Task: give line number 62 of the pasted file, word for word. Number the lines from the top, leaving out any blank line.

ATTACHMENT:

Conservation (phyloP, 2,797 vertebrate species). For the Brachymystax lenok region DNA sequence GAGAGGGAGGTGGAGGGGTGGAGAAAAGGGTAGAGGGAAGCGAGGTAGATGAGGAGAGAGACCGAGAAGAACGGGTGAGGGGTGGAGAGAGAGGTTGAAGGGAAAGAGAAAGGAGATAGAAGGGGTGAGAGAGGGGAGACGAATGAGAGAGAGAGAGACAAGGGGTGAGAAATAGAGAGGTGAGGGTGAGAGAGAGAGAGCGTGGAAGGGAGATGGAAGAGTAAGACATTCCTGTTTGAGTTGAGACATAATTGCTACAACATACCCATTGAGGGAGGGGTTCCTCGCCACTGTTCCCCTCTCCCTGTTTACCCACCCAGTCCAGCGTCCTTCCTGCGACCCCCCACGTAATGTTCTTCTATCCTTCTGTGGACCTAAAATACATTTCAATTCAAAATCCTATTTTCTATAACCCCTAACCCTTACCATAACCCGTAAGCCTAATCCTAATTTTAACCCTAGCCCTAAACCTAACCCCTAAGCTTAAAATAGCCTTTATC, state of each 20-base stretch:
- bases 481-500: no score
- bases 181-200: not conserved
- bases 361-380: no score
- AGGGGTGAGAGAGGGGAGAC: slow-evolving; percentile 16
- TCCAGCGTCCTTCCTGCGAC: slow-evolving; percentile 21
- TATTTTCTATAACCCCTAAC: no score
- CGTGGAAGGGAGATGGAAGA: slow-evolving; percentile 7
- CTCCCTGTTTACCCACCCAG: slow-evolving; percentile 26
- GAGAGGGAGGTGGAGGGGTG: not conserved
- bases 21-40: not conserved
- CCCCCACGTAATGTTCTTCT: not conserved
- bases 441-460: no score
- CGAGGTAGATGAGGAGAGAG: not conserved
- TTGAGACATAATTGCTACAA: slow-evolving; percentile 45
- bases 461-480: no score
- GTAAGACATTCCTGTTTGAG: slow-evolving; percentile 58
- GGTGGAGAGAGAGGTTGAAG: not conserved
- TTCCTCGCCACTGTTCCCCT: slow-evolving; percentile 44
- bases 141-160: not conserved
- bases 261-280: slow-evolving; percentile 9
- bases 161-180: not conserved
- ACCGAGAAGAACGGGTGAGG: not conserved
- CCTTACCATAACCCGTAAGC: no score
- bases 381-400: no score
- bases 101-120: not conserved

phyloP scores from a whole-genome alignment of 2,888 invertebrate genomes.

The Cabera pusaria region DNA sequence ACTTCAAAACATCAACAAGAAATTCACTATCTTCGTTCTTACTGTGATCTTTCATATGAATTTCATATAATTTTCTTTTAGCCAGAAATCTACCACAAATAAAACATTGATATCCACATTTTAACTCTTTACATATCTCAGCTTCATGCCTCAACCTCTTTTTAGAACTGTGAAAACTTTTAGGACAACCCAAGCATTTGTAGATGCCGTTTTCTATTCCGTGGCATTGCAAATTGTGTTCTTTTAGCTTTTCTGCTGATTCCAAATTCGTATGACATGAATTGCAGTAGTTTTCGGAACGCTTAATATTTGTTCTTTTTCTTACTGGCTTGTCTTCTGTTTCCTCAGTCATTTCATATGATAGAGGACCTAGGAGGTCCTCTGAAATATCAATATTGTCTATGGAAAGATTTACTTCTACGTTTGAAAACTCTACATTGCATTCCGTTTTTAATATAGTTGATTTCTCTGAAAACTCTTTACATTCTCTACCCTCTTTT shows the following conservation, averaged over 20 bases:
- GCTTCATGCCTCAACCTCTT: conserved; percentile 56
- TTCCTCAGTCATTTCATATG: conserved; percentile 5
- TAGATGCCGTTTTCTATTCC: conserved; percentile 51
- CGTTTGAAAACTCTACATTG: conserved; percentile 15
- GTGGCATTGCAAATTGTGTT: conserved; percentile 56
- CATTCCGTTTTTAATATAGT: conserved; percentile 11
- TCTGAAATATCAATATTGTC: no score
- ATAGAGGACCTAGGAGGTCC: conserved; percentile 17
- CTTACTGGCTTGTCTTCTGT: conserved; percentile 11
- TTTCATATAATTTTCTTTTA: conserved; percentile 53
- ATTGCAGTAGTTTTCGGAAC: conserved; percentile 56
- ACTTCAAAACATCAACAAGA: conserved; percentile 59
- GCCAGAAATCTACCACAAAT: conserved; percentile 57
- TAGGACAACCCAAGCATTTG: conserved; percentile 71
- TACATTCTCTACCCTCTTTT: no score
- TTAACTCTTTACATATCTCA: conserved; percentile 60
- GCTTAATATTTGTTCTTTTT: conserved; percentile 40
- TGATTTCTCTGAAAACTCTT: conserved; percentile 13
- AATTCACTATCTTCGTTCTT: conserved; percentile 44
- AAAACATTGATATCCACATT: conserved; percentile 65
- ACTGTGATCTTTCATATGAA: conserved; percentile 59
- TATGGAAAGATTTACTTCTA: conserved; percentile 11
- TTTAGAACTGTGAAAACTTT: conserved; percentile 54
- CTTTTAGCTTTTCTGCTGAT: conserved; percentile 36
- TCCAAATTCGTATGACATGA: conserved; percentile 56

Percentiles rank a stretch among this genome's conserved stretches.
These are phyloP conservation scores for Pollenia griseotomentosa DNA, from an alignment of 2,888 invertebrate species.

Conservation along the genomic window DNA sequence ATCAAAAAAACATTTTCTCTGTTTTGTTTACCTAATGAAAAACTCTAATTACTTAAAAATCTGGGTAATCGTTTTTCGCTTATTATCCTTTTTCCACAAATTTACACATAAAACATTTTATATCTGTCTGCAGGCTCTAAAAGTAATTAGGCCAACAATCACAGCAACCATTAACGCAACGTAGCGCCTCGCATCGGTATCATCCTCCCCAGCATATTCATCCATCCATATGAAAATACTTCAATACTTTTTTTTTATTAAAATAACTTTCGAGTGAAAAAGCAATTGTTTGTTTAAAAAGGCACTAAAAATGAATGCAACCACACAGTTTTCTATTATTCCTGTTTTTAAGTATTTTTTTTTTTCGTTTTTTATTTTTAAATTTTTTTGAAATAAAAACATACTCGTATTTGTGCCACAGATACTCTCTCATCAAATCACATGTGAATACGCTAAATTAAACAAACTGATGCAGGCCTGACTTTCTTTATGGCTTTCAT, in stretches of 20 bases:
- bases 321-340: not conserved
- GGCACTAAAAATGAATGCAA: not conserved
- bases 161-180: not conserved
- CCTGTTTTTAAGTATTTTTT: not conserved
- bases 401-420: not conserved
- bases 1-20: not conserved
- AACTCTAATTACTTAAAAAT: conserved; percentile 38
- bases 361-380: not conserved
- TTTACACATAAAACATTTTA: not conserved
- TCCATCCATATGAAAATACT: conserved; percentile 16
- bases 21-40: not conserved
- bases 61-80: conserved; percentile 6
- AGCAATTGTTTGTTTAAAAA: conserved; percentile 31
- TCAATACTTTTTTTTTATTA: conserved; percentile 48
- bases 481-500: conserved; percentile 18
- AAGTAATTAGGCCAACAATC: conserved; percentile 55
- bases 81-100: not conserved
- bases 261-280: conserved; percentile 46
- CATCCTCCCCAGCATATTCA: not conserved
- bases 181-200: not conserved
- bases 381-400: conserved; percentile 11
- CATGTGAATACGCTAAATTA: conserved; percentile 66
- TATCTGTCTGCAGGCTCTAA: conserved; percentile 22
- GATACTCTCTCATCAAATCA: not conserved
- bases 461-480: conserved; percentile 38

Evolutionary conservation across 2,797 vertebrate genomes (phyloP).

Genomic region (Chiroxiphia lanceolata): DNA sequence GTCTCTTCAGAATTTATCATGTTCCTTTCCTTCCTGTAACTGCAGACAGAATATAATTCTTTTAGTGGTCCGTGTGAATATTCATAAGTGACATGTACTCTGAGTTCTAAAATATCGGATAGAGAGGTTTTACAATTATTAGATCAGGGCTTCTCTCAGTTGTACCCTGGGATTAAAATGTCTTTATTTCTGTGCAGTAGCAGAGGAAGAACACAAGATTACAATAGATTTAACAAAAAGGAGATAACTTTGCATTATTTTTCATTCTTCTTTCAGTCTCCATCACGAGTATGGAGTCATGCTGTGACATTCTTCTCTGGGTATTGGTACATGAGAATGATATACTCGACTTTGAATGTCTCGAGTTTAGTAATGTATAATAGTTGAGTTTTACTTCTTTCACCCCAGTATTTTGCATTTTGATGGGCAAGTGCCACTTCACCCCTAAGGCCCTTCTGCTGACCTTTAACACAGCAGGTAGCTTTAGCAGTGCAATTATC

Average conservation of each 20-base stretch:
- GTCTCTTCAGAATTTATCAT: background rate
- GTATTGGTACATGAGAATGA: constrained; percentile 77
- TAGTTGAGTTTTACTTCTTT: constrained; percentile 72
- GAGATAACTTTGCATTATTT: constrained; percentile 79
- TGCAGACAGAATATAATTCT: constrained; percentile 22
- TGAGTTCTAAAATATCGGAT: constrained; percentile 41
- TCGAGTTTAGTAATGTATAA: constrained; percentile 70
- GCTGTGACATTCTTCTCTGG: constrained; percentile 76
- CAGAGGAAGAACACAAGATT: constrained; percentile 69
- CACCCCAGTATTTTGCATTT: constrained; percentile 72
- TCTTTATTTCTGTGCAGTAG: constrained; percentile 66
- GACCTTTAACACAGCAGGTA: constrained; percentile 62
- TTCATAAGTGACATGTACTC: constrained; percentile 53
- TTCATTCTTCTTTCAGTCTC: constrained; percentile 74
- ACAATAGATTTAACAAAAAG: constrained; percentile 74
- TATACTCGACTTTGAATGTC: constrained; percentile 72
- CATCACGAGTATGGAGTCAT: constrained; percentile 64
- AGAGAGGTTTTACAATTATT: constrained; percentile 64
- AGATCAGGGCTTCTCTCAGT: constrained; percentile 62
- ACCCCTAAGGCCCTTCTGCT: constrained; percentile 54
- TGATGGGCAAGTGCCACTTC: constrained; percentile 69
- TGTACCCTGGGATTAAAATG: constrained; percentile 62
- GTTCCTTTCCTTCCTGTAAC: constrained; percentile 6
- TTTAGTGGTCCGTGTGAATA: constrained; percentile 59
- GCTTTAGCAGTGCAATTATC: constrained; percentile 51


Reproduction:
- bases 1-20: not conserved